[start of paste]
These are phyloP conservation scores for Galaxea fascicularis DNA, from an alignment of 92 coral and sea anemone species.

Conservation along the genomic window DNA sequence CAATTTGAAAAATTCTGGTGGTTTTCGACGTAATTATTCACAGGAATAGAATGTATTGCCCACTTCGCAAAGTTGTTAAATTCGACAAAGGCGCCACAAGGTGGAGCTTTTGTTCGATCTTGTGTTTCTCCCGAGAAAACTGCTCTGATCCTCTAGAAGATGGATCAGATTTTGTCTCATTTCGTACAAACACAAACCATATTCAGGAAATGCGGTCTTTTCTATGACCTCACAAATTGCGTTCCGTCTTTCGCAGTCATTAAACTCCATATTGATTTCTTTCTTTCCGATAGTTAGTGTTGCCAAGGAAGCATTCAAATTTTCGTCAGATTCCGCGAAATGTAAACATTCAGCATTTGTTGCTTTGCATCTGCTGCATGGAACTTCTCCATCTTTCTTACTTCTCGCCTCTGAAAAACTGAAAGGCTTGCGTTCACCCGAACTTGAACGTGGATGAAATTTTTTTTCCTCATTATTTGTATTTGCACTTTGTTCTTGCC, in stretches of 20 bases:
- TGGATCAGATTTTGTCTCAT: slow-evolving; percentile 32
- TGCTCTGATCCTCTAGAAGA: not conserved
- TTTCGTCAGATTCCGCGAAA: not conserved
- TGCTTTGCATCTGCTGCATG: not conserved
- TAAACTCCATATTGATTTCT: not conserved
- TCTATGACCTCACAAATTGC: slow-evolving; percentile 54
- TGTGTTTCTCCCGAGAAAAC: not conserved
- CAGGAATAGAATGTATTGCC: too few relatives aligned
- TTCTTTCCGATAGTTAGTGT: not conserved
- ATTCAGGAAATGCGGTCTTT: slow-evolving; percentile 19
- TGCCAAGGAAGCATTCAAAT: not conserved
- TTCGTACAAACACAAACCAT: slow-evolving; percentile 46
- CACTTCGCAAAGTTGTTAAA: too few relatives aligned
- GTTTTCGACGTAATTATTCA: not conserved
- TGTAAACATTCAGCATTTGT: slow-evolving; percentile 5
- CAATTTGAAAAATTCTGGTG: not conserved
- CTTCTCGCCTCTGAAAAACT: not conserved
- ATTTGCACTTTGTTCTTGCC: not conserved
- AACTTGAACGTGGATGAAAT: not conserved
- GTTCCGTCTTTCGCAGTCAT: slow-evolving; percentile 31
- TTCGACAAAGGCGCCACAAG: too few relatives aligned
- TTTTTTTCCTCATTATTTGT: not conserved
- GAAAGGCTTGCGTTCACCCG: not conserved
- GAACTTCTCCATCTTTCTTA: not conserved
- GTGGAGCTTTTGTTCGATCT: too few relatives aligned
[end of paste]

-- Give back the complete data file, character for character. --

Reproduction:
These are phyloP conservation scores for Galaxea fascicularis DNA, from an alignment of 92 coral and sea anemone species.

Conservation along the genomic window DNA sequence CAATTTGAAAAATTCTGGTGGTTTTCGACGTAATTATTCACAGGAATAGAATGTATTGCCCACTTCGCAAAGTTGTTAAATTCGACAAAGGCGCCACAAGGTGGAGCTTTTGTTCGATCTTGTGTTTCTCCCGAGAAAACTGCTCTGATCCTCTAGAAGATGGATCAGATTTTGTCTCATTTCGTACAAACACAAACCATATTCAGGAAATGCGGTCTTTTCTATGACCTCACAAATTGCGTTCCGTCTTTCGCAGTCATTAAACTCCATATTGATTTCTTTCTTTCCGATAGTTAGTGTTGCCAAGGAAGCATTCAAATTTTCGTCAGATTCCGCGAAATGTAAACATTCAGCATTTGTTGCTTTGCATCTGCTGCATGGAACTTCTCCATCTTTCTTACTTCTCGCCTCTGAAAAACTGAAAGGCTTGCGTTCACCCGAACTTGAACGTGGATGAAATTTTTTTTCCTCATTATTTGTATTTGCACTTTGTTCTTGCC, in stretches of 20 bases:
- TGGATCAGATTTTGTCTCAT: slow-evolving; percentile 32
- TGCTCTGATCCTCTAGAAGA: not conserved
- TTTCGTCAGATTCCGCGAAA: not conserved
- TGCTTTGCATCTGCTGCATG: not conserved
- TAAACTCCATATTGATTTCT: not conserved
- TCTATGACCTCACAAATTGC: slow-evolving; percentile 54
- TGTGTTTCTCCCGAGAAAAC: not conserved
- CAGGAATAGAATGTATTGCC: too few relatives aligned
- TTCTTTCCGATAGTTAGTGT: not conserved
- ATTCAGGAAATGCGGTCTTT: slow-evolving; percentile 19
- TGCCAAGGAAGCATTCAAAT: not conserved
- TTCGTACAAACACAAACCAT: slow-evolving; percentile 46
- CACTTCGCAAAGTTGTTAAA: too few relatives aligned
- GTTTTCGACGTAATTATTCA: not conserved
- TGTAAACATTCAGCATTTGT: slow-evolving; percentile 5
- CAATTTGAAAAATTCTGGTG: not conserved
- CTTCTCGCCTCTGAAAAACT: not conserved
- ATTTGCACTTTGTTCTTGCC: not conserved
- AACTTGAACGTGGATGAAAT: not conserved
- GTTCCGTCTTTCGCAGTCAT: slow-evolving; percentile 31
- TTCGACAAAGGCGCCACAAG: too few relatives aligned
- TTTTTTTCCTCATTATTTGT: not conserved
- GAAAGGCTTGCGTTCACCCG: not conserved
- GAACTTCTCCATCTTTCTTA: not conserved
- GTGGAGCTTTTGTTCGATCT: too few relatives aligned